03 November 2011
Posted in TV
Chris Thompson explains how he came to write a how-to guide for continuing drama
Early in 2007 I was approached by Aber publishing to come up with a book explaining how to write soap opera. Aber specialises in academic study guides for school students through to postgraduates, but also has a series of Creative Writing Guides on its list. A previous title, Writing TV Scripts by Steve Wetton (author of Growing Pains), had proved successful over time and the publishers felt there would be a market for a new book dealing specifically with the challenges of writing for one of our immensely popular continuing dramas. There are other books on the market dealing with the topic, but it seemed a good idea to take a fresh, up-to-the-minute look at the dark art.I felt qualified for the task. I cut my teeth as a TV writer on Kay Mellor’s daytime Soap Families in the early 1990s, worked on Russell T. Davies’s late night, high camp Church of England romp Revelations and, at the time I was approached, had been a member of the Emmerdale writing team for nine years, contributing well over a hundred scripts. (The figure now stretches beyond two hundred.) Earlier in my career I had also managed to fit in a stint on The Archers, writing 150 episodes. So you could say I was steeped in soap, or rather soaked in it.
My first task was to write a sample chapter and so I put together what I thought was a lively, informative piece about Character, looking at some iconic figures in the history of soap. Packed with anecdotes, it wasn’t quite ‘you’ll never guess what happened round the conference table, or ‘The Soap Awards – the untold story’, but it wasn’t far off. And neither was it what was required. Perhaps one day, assuming I can afford a good lawyer, Confessions Of A Soap Writer might see the light of day, but that’s for the future.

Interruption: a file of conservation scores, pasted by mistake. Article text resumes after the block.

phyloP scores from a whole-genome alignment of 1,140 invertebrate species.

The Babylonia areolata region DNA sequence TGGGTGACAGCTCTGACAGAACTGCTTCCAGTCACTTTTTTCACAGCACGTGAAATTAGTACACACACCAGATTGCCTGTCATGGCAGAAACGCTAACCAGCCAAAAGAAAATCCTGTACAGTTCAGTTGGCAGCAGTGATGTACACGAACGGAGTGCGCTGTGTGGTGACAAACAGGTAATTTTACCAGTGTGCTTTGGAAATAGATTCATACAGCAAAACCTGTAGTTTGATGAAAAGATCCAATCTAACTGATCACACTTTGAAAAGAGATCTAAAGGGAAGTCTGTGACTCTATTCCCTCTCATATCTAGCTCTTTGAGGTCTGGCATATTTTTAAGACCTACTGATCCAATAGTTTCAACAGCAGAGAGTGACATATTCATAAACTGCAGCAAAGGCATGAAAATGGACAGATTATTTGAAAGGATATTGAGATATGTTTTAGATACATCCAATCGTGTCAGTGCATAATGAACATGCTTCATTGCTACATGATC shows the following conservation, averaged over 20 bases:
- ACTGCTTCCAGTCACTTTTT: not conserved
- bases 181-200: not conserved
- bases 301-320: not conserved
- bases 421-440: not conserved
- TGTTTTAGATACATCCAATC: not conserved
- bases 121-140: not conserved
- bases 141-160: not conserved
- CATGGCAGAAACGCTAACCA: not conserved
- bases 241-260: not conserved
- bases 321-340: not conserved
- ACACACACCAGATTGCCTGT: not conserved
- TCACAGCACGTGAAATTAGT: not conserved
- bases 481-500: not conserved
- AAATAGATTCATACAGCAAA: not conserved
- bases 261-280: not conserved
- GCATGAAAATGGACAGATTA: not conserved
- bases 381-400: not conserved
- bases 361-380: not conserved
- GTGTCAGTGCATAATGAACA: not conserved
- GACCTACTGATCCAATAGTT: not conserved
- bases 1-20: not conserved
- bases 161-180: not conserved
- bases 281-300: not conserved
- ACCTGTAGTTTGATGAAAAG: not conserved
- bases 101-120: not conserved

Having been told, politely but firmly, that I was not providing what was required, I adopted a far more structured approach, based on the acquisition of skills. The idea was to take the reader through the process of writing for a soap, step by step, so that by the end of the book, they would have know exactly what was required to work for such a programme. Each chapter would be supported by a series of exercises, to reinforce the particular skill.
Before I began writing in earnest, I produced a chapter by chapter breakdown, showing how the various building blocks would be put in place. Looking back, that was probably the key task in the whole process. It was important to put myself in the place of the writer new to soap, or indeed, new to any kind of television writing. Once I had the structure in place, the writing was fairly straightforward, as I had a focus and context for my accumulated wisdom, such as it is. In some ways the exercise was similar to the process of writing a soap episode, where the choreography, the interweaving and crossing of various plot strands, has to be firmly put in place before a word of dialogue or a single stage direction can be written.
The original delivery date was intended to be late 2008, with a view to publication in 2009, but a series of mishaps and natural disasters (involving contracts, illness, copyright issues, publishing glitches) meant that the final draft was delivered in October 2010 and the book was published in the spring of 2011. For someone like myself, used to seeing an episode written, filmed and on screen in less than six months, this time span was a novel experience.